Geodis secures dedicated airfreight lane between Asia and Europe to ease capacity crunch
- Geodis has secured a two-way schedule of flights between China and Europe through the rest of this year and into 2021, the forwarder recently announced.
- Geodis initiated its full aircraft charter arrangements on the route in March and introduced a weekly schedule in an attempt to keep up with airfreight demand that has increased because of fewer capacity options, due to the pandemic. "Now, with both freighter and passenger belly-hold space still in short supply, the logistics provider has announced a permanent schedule reaching into next year," the release said. It didn't say how long the service would last.
- Flights will leave from Shanghai every Monday and from Amsterdam each Sunday. Geodis expects the lane will see a resurgence in demand during the fourth quarter.
European car manufacturers were among the shippers requiring such a service, the company said.
While the number of passenger flights is still lower than before the pandemic, the air travel market has seen some recovery. More passenger planes means more belly capacity for cargo. But the market is still volatile, Thomas Mack, global head of air freight at DHL Global Forwarding, said in a statement.
DHL is another forwarder to come out with an announcement of dedicated airfreight lanes ahead of peak season. Its air charter connects "Asia Pacific to Europe and the U.S. to meet demand from customers in the technology, manufacturing and life sciences and healthcare sectors," according to a company press release. The move by Geodis, DHL and other forwarders to secure this space could help provide a bit of stability amid the otherwise unpredictable market.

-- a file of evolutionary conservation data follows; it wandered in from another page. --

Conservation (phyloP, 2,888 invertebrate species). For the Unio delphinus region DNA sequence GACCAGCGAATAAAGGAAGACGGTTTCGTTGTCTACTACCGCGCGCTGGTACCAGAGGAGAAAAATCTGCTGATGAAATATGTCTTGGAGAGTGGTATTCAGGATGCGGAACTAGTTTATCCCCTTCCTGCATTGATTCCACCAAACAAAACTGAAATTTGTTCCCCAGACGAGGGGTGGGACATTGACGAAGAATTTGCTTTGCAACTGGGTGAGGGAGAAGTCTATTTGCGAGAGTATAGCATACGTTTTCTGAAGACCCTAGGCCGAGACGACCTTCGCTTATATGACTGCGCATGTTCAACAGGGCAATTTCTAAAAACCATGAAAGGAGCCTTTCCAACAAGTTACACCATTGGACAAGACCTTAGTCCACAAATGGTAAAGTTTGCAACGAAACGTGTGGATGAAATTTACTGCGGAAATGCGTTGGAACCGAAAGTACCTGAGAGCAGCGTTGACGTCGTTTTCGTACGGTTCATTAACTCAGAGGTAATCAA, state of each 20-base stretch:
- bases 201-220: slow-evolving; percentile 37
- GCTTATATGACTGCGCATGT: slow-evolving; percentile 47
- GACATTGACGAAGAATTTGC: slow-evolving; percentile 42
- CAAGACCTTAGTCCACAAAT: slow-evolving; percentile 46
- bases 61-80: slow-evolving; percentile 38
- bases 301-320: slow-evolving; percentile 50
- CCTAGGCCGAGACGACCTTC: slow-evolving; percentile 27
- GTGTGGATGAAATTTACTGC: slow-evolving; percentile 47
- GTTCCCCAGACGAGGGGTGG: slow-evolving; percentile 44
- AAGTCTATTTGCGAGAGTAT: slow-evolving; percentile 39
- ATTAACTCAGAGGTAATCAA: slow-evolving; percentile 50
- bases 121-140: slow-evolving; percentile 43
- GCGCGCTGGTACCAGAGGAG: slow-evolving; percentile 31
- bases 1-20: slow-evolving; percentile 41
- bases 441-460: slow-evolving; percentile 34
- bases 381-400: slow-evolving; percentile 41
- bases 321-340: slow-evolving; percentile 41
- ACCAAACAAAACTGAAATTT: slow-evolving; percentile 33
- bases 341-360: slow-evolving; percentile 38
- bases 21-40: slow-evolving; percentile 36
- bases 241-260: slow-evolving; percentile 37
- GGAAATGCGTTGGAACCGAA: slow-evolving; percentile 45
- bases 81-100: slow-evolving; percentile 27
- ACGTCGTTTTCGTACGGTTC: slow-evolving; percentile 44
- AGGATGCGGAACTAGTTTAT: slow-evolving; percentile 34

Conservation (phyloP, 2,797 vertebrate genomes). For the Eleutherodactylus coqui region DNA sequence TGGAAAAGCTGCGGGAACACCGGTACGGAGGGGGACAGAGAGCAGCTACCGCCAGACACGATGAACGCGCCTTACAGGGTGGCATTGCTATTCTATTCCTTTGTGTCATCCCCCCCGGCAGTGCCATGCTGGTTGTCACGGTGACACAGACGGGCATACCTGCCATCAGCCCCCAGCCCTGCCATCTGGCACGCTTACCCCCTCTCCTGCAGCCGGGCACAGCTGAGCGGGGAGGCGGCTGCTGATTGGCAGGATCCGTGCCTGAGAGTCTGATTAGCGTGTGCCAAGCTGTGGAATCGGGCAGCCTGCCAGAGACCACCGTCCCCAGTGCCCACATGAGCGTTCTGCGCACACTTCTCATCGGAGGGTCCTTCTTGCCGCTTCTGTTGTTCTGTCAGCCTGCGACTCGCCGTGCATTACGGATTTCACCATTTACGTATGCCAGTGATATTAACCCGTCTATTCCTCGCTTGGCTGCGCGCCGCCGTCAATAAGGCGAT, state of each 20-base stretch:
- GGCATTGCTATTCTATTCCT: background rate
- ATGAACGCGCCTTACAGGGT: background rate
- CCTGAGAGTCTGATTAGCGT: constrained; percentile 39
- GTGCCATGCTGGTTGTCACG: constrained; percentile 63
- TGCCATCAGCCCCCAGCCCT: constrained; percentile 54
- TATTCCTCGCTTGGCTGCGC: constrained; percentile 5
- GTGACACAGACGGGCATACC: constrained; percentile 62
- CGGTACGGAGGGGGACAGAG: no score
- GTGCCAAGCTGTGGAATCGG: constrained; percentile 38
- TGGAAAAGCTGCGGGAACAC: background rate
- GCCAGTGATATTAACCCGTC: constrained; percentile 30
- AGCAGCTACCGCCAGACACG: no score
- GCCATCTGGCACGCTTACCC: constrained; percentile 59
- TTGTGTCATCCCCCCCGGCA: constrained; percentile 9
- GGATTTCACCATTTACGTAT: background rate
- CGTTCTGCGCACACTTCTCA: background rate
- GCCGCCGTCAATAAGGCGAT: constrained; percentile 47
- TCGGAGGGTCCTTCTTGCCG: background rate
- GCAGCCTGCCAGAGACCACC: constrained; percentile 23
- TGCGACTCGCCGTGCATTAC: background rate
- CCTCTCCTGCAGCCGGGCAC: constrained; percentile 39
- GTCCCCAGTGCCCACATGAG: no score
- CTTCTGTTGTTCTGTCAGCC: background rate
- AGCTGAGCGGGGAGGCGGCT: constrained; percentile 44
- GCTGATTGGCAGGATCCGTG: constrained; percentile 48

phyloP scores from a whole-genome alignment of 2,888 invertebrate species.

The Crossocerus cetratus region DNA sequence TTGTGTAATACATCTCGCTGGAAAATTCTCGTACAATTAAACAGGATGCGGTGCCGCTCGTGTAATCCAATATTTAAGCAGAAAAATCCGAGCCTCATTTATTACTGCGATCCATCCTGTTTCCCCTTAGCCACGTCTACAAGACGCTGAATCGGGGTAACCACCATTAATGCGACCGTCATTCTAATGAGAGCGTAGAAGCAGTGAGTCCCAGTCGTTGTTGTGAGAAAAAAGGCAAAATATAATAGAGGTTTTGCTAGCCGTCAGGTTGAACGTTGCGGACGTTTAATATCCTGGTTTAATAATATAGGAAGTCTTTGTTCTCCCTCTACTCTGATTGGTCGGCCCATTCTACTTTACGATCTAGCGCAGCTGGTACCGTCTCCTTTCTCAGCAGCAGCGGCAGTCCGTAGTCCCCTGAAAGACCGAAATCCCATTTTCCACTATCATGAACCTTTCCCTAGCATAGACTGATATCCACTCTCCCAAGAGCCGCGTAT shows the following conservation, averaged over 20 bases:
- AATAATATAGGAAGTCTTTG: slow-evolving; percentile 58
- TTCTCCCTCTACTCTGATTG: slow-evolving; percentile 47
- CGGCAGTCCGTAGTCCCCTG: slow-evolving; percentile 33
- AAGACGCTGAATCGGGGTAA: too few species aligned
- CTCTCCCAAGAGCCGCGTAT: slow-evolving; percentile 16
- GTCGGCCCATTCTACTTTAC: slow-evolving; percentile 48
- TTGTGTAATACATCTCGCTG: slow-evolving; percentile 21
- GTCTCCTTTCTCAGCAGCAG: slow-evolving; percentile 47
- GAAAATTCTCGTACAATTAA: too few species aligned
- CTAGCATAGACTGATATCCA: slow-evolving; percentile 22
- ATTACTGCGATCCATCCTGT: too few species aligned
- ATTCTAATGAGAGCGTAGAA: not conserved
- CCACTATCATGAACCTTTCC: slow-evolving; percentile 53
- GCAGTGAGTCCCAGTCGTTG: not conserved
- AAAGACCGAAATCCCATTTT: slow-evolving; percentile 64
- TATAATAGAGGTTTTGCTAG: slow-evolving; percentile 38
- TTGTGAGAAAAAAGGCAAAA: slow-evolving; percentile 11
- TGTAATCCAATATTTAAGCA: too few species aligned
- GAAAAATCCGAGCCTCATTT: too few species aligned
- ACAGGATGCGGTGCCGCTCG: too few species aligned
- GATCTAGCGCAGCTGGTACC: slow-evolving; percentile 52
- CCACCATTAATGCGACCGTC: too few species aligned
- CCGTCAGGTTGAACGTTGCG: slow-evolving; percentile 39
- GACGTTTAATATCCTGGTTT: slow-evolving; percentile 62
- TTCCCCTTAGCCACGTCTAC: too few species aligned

But this support might come at a cost for shippers. Rates between China/Hong Kong and Europe are up nearly 48% YoY to at £3.68 per kilogram, according to the TAC Index. Airfreight capacity constraints could worsen as the holiday season approaches and technology companies roll out new products, according to forwarder Flexport.
"Up ahead, a few major product launches -- most notably, smartphones, which typically rely on airfreight -- are likely to impact overall capacity," Flexport wrote in a blog post earlier this month. "Vaccine shipments will take precedence once available, too."
Major logistics firms are already in talks with the companies developing the vaccine to figure out distribution.
"When you look at the 220 countries that we serve, well over 600 aircraft that we have in our network and the ability to integrate that with our Air and Ground, we are uniquely positioned to support this critical initiative," FedEx Express CEO Don Colleran said of vaccine distribution on the company's earnings call earlier this month. "And we are ready for it."